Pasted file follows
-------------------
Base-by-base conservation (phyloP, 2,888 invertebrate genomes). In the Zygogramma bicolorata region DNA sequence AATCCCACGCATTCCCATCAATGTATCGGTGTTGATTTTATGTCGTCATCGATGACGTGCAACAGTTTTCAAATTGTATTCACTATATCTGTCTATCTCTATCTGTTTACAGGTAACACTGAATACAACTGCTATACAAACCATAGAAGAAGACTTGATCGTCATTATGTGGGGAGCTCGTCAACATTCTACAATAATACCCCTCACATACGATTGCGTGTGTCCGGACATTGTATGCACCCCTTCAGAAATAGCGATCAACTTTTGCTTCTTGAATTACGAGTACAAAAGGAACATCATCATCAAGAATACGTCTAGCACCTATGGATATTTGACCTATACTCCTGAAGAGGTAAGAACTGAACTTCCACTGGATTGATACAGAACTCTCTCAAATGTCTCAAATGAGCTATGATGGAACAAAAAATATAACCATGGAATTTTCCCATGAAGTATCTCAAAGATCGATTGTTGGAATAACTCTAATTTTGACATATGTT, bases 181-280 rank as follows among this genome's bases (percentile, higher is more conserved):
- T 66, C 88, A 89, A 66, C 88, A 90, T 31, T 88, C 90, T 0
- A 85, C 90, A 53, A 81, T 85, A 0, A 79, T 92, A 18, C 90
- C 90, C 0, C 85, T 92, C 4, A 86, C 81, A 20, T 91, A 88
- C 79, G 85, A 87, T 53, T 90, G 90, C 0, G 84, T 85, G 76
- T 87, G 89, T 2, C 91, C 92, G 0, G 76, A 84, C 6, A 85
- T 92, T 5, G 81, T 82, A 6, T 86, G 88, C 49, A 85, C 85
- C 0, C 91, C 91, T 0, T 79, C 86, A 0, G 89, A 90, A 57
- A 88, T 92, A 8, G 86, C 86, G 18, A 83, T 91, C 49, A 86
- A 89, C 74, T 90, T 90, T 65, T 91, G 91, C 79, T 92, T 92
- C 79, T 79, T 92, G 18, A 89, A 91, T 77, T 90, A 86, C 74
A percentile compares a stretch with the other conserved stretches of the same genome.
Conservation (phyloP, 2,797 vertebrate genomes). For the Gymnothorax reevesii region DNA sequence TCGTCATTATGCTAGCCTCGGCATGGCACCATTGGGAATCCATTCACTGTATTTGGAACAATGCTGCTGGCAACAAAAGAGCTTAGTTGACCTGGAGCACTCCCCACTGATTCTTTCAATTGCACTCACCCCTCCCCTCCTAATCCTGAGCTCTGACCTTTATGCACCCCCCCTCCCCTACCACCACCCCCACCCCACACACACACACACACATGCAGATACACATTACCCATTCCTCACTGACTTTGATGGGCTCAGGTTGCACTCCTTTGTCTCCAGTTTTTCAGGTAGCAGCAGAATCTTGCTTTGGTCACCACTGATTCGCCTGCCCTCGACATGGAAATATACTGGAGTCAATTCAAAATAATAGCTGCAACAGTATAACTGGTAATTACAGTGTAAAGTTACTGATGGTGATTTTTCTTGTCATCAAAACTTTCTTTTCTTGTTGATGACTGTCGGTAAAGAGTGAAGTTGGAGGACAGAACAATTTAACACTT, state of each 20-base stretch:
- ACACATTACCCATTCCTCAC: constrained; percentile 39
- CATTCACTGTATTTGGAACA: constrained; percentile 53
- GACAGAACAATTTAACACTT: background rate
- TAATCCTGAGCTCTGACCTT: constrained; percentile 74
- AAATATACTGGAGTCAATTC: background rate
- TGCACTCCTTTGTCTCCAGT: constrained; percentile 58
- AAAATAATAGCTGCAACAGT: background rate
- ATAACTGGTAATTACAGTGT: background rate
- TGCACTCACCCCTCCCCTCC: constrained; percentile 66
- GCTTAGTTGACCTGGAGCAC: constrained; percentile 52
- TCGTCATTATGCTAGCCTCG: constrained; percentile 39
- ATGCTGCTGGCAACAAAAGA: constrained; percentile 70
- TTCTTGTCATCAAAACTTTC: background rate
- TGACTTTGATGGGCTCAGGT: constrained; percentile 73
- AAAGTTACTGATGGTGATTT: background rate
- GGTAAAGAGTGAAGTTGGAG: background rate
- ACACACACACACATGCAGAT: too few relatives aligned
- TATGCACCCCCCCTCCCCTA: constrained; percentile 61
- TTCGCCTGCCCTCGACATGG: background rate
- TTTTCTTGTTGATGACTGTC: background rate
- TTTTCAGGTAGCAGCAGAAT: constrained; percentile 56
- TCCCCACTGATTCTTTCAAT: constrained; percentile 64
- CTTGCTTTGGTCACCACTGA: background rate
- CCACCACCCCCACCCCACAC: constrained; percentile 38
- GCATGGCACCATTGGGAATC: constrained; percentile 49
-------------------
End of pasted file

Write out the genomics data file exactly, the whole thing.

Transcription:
Base-by-base conservation (phyloP, 2,888 invertebrate genomes). In the Zygogramma bicolorata region DNA sequence AATCCCACGCATTCCCATCAATGTATCGGTGTTGATTTTATGTCGTCATCGATGACGTGCAACAGTTTTCAAATTGTATTCACTATATCTGTCTATCTCTATCTGTTTACAGGTAACACTGAATACAACTGCTATACAAACCATAGAAGAAGACTTGATCGTCATTATGTGGGGAGCTCGTCAACATTCTACAATAATACCCCTCACATACGATTGCGTGTGTCCGGACATTGTATGCACCCCTTCAGAAATAGCGATCAACTTTTGCTTCTTGAATTACGAGTACAAAAGGAACATCATCATCAAGAATACGTCTAGCACCTATGGATATTTGACCTATACTCCTGAAGAGGTAAGAACTGAACTTCCACTGGATTGATACAGAACTCTCTCAAATGTCTCAAATGAGCTATGATGGAACAAAAAATATAACCATGGAATTTTCCCATGAAGTATCTCAAAGATCGATTGTTGGAATAACTCTAATTTTGACATATGTT, bases 181-280 rank as follows among this genome's bases (percentile, higher is more conserved):
- T 66, C 88, A 89, A 66, C 88, A 90, T 31, T 88, C 90, T 0
- A 85, C 90, A 53, A 81, T 85, A 0, A 79, T 92, A 18, C 90
- C 90, C 0, C 85, T 92, C 4, A 86, C 81, A 20, T 91, A 88
- C 79, G 85, A 87, T 53, T 90, G 90, C 0, G 84, T 85, G 76
- T 87, G 89, T 2, C 91, C 92, G 0, G 76, A 84, C 6, A 85
- T 92, T 5, G 81, T 82, A 6, T 86, G 88, C 49, A 85, C 85
- C 0, C 91, C 91, T 0, T 79, C 86, A 0, G 89, A 90, A 57
- A 88, T 92, A 8, G 86, C 86, G 18, A 83, T 91, C 49, A 86
- A 89, C 74, T 90, T 90, T 65, T 91, G 91, C 79, T 92, T 92
- C 79, T 79, T 92, G 18, A 89, A 91, T 77, T 90, A 86, C 74
A percentile compares a stretch with the other conserved stretches of the same genome.
Conservation (phyloP, 2,797 vertebrate genomes). For the Gymnothorax reevesii region DNA sequence TCGTCATTATGCTAGCCTCGGCATGGCACCATTGGGAATCCATTCACTGTATTTGGAACAATGCTGCTGGCAACAAAAGAGCTTAGTTGACCTGGAGCACTCCCCACTGATTCTTTCAATTGCACTCACCCCTCCCCTCCTAATCCTGAGCTCTGACCTTTATGCACCCCCCCTCCCCTACCACCACCCCCACCCCACACACACACACACACATGCAGATACACATTACCCATTCCTCACTGACTTTGATGGGCTCAGGTTGCACTCCTTTGTCTCCAGTTTTTCAGGTAGCAGCAGAATCTTGCTTTGGTCACCACTGATTCGCCTGCCCTCGACATGGAAATATACTGGAGTCAATTCAAAATAATAGCTGCAACAGTATAACTGGTAATTACAGTGTAAAGTTACTGATGGTGATTTTTCTTGTCATCAAAACTTTCTTTTCTTGTTGATGACTGTCGGTAAAGAGTGAAGTTGGAGGACAGAACAATTTAACACTT, state of each 20-base stretch:
- ACACATTACCCATTCCTCAC: constrained; percentile 39
- CATTCACTGTATTTGGAACA: constrained; percentile 53
- GACAGAACAATTTAACACTT: background rate
- TAATCCTGAGCTCTGACCTT: constrained; percentile 74
- AAATATACTGGAGTCAATTC: background rate
- TGCACTCCTTTGTCTCCAGT: constrained; percentile 58
- AAAATAATAGCTGCAACAGT: background rate
- ATAACTGGTAATTACAGTGT: background rate
- TGCACTCACCCCTCCCCTCC: constrained; percentile 66
- GCTTAGTTGACCTGGAGCAC: constrained; percentile 52
- TCGTCATTATGCTAGCCTCG: constrained; percentile 39
- ATGCTGCTGGCAACAAAAGA: constrained; percentile 70
- TTCTTGTCATCAAAACTTTC: background rate
- TGACTTTGATGGGCTCAGGT: constrained; percentile 73
- AAAGTTACTGATGGTGATTT: background rate
- GGTAAAGAGTGAAGTTGGAG: background rate
- ACACACACACACATGCAGAT: too few relatives aligned
- TATGCACCCCCCCTCCCCTA: constrained; percentile 61
- TTCGCCTGCCCTCGACATGG: background rate
- TTTTCTTGTTGATGACTGTC: background rate
- TTTTCAGGTAGCAGCAGAAT: constrained; percentile 56
- TCCCCACTGATTCTTTCAAT: constrained; percentile 64
- CTTGCTTTGGTCACCACTGA: background rate
- CCACCACCCCCACCCCACAC: constrained; percentile 38
- GCATGGCACCATTGGGAATC: constrained; percentile 49